The US Supreme Court ruled today in a five to four judgment that the appointment of administrative patent judges at the Patent Trial and Appeal Board was unconstitutional, noting that the unreviewable authority they wielded was incompatible with their appointment as inferior officers.
In its judgment in US v Arthrex and Arthrex v Smith & Nephew, the high court held that this problem could be fixed by giving the USPTO director more power to overturn the PTAB’s decisions, thus leaving the board intact.
The court vacated the decision of the Court of Appeals for the Federal Circuit and remanded the matter for further proceedings consistent with its opinion.
The case will now be sent back to the acting director, Drew Hirshfeld, for him to determine whether to rehear the petition filed in this particular case.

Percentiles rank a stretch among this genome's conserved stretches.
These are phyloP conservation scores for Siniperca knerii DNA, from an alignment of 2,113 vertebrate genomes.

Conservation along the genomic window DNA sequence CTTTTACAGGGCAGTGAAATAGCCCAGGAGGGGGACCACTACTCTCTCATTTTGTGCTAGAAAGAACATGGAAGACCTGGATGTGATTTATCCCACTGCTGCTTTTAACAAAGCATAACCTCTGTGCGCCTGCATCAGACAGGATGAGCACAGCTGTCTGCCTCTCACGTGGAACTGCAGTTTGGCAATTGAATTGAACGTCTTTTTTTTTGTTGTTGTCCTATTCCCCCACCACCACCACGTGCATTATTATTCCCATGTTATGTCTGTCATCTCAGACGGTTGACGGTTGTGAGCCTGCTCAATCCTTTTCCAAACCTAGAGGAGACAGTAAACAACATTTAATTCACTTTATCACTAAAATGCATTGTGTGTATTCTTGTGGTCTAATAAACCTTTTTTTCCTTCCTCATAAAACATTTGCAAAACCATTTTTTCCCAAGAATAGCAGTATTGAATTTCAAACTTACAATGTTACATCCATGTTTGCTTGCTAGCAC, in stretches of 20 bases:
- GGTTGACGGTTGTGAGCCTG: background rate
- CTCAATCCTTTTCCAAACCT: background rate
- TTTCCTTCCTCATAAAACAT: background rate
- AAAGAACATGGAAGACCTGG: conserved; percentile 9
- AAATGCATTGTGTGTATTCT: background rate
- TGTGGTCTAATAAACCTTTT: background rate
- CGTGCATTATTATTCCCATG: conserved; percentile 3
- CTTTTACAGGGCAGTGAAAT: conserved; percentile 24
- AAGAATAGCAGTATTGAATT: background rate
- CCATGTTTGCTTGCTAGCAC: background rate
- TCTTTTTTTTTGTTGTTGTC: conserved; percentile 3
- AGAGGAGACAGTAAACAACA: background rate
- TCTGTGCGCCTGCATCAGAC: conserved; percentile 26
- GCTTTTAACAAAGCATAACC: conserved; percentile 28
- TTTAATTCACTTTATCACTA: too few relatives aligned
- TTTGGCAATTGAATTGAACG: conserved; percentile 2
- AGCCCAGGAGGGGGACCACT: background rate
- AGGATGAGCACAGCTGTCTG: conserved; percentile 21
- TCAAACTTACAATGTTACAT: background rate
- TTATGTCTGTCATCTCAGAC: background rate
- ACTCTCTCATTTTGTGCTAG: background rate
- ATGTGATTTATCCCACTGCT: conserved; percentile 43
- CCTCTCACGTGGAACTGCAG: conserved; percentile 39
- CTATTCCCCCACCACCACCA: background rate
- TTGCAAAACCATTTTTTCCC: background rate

Intellectual property stakeholders had worried that SCOTUS would find that the Federal Circuit’s remedy was not appropriate and not issue a fix of its own, which would throw all inter partes review (IPR) petitions into the realms of uncertainty.
This case started in 2015 when UK multinational medical equipment firm Smith & Nephew filed several IPRs against Germany-based medical device company Arthrex. The PTAB found Arthrex’s patent (number 9,179,907) to be invalid.
Arthrex appealed that decision to the Federal Circuit on the basis that the appointment of the board’s APJs by the secretary of commerce violated the appointments clause of the US constitution.
The Federal Circuit ruled in October 2019, in an opinion written by Judge Kimberly Ann Moore, that APJs were indeed principal officers, not inferior officers, and severed a tenure provision protecting these judges at the PTAB to remedy the problem.
The Federal Circuit denied a rehearing en banc of the case in March 2020.
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